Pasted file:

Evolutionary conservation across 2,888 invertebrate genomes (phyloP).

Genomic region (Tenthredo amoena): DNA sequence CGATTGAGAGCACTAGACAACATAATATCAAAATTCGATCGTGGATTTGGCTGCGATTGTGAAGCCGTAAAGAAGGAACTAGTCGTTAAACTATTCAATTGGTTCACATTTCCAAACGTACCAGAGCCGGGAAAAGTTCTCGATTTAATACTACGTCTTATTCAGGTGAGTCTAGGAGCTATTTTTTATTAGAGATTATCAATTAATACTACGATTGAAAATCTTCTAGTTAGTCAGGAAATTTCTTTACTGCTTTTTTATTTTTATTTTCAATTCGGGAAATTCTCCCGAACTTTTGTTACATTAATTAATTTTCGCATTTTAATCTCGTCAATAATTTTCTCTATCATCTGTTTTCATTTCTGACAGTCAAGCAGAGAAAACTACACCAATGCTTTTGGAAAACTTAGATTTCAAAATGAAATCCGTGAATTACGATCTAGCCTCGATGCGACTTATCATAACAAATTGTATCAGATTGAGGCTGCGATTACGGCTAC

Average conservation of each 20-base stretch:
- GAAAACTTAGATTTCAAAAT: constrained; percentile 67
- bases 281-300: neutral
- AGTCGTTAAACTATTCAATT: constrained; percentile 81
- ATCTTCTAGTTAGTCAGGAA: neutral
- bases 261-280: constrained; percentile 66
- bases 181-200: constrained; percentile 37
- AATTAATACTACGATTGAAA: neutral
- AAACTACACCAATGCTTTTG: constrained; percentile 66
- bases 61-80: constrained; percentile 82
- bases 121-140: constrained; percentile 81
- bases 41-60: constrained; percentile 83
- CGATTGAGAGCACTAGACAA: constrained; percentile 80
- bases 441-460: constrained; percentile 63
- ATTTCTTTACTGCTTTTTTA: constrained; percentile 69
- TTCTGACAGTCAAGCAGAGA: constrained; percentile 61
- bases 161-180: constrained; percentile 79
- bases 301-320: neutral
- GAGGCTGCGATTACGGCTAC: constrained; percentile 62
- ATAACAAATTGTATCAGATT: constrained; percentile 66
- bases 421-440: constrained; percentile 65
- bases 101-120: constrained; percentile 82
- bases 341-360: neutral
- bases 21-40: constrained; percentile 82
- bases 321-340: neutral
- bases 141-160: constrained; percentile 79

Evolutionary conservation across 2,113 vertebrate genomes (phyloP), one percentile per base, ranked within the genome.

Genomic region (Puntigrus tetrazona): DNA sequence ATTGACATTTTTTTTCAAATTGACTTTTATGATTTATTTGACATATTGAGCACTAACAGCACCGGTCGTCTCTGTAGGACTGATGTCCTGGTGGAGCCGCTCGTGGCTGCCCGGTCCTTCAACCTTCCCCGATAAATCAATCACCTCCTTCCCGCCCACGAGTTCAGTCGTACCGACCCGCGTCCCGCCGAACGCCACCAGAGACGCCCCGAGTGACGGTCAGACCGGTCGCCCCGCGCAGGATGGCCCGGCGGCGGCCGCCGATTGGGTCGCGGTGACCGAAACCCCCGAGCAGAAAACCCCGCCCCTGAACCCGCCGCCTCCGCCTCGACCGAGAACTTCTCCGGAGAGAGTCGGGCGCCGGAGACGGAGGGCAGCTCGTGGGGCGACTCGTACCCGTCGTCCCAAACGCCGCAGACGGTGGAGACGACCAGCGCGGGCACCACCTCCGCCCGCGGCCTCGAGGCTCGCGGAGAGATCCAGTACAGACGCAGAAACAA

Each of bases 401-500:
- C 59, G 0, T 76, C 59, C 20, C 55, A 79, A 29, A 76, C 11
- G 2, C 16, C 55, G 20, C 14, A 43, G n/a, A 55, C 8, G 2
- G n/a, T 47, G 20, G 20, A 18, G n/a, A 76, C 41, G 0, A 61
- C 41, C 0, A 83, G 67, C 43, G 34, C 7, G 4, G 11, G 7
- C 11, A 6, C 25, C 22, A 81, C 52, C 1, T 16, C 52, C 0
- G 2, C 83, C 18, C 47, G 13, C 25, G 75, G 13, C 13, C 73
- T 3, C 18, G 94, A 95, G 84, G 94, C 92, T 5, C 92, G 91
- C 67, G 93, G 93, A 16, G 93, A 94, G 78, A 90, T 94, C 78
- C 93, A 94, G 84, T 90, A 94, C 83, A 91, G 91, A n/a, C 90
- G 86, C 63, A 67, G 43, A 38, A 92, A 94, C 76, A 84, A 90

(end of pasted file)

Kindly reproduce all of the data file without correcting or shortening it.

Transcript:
Evolutionary conservation across 2,888 invertebrate genomes (phyloP).

Genomic region (Tenthredo amoena): DNA sequence CGATTGAGAGCACTAGACAACATAATATCAAAATTCGATCGTGGATTTGGCTGCGATTGTGAAGCCGTAAAGAAGGAACTAGTCGTTAAACTATTCAATTGGTTCACATTTCCAAACGTACCAGAGCCGGGAAAAGTTCTCGATTTAATACTACGTCTTATTCAGGTGAGTCTAGGAGCTATTTTTTATTAGAGATTATCAATTAATACTACGATTGAAAATCTTCTAGTTAGTCAGGAAATTTCTTTACTGCTTTTTTATTTTTATTTTCAATTCGGGAAATTCTCCCGAACTTTTGTTACATTAATTAATTTTCGCATTTTAATCTCGTCAATAATTTTCTCTATCATCTGTTTTCATTTCTGACAGTCAAGCAGAGAAAACTACACCAATGCTTTTGGAAAACTTAGATTTCAAAATGAAATCCGTGAATTACGATCTAGCCTCGATGCGACTTATCATAACAAATTGTATCAGATTGAGGCTGCGATTACGGCTAC

Average conservation of each 20-base stretch:
- GAAAACTTAGATTTCAAAAT: constrained; percentile 67
- bases 281-300: neutral
- AGTCGTTAAACTATTCAATT: constrained; percentile 81
- ATCTTCTAGTTAGTCAGGAA: neutral
- bases 261-280: constrained; percentile 66
- bases 181-200: constrained; percentile 37
- AATTAATACTACGATTGAAA: neutral
- AAACTACACCAATGCTTTTG: constrained; percentile 66
- bases 61-80: constrained; percentile 82
- bases 121-140: constrained; percentile 81
- bases 41-60: constrained; percentile 83
- CGATTGAGAGCACTAGACAA: constrained; percentile 80
- bases 441-460: constrained; percentile 63
- ATTTCTTTACTGCTTTTTTA: constrained; percentile 69
- TTCTGACAGTCAAGCAGAGA: constrained; percentile 61
- bases 161-180: constrained; percentile 79
- bases 301-320: neutral
- GAGGCTGCGATTACGGCTAC: constrained; percentile 62
- ATAACAAATTGTATCAGATT: constrained; percentile 66
- bases 421-440: constrained; percentile 65
- bases 101-120: constrained; percentile 82
- bases 341-360: neutral
- bases 21-40: constrained; percentile 82
- bases 321-340: neutral
- bases 141-160: constrained; percentile 79

Evolutionary conservation across 2,113 vertebrate genomes (phyloP), one percentile per base, ranked within the genome.

Genomic region (Puntigrus tetrazona): DNA sequence ATTGACATTTTTTTTCAAATTGACTTTTATGATTTATTTGACATATTGAGCACTAACAGCACCGGTCGTCTCTGTAGGACTGATGTCCTGGTGGAGCCGCTCGTGGCTGCCCGGTCCTTCAACCTTCCCCGATAAATCAATCACCTCCTTCCCGCCCACGAGTTCAGTCGTACCGACCCGCGTCCCGCCGAACGCCACCAGAGACGCCCCGAGTGACGGTCAGACCGGTCGCCCCGCGCAGGATGGCCCGGCGGCGGCCGCCGATTGGGTCGCGGTGACCGAAACCCCCGAGCAGAAAACCCCGCCCCTGAACCCGCCGCCTCCGCCTCGACCGAGAACTTCTCCGGAGAGAGTCGGGCGCCGGAGACGGAGGGCAGCTCGTGGGGCGACTCGTACCCGTCGTCCCAAACGCCGCAGACGGTGGAGACGACCAGCGCGGGCACCACCTCCGCCCGCGGCCTCGAGGCTCGCGGAGAGATCCAGTACAGACGCAGAAACAA

Each of bases 401-500:
- C 59, G 0, T 76, C 59, C 20, C 55, A 79, A 29, A 76, C 11
- G 2, C 16, C 55, G 20, C 14, A 43, G n/a, A 55, C 8, G 2
- G n/a, T 47, G 20, G 20, A 18, G n/a, A 76, C 41, G 0, A 61
- C 41, C 0, A 83, G 67, C 43, G 34, C 7, G 4, G 11, G 7
- C 11, A 6, C 25, C 22, A 81, C 52, C 1, T 16, C 52, C 0
- G 2, C 83, C 18, C 47, G 13, C 25, G 75, G 13, C 13, C 73
- T 3, C 18, G 94, A 95, G 84, G 94, C 92, T 5, C 92, G 91
- C 67, G 93, G 93, A 16, G 93, A 94, G 78, A 90, T 94, C 78
- C 93, A 94, G 84, T 90, A 94, C 83, A 91, G 91, A n/a, C 90
- G 86, C 63, A 67, G 43, A 38, A 92, A 94, C 76, A 84, A 90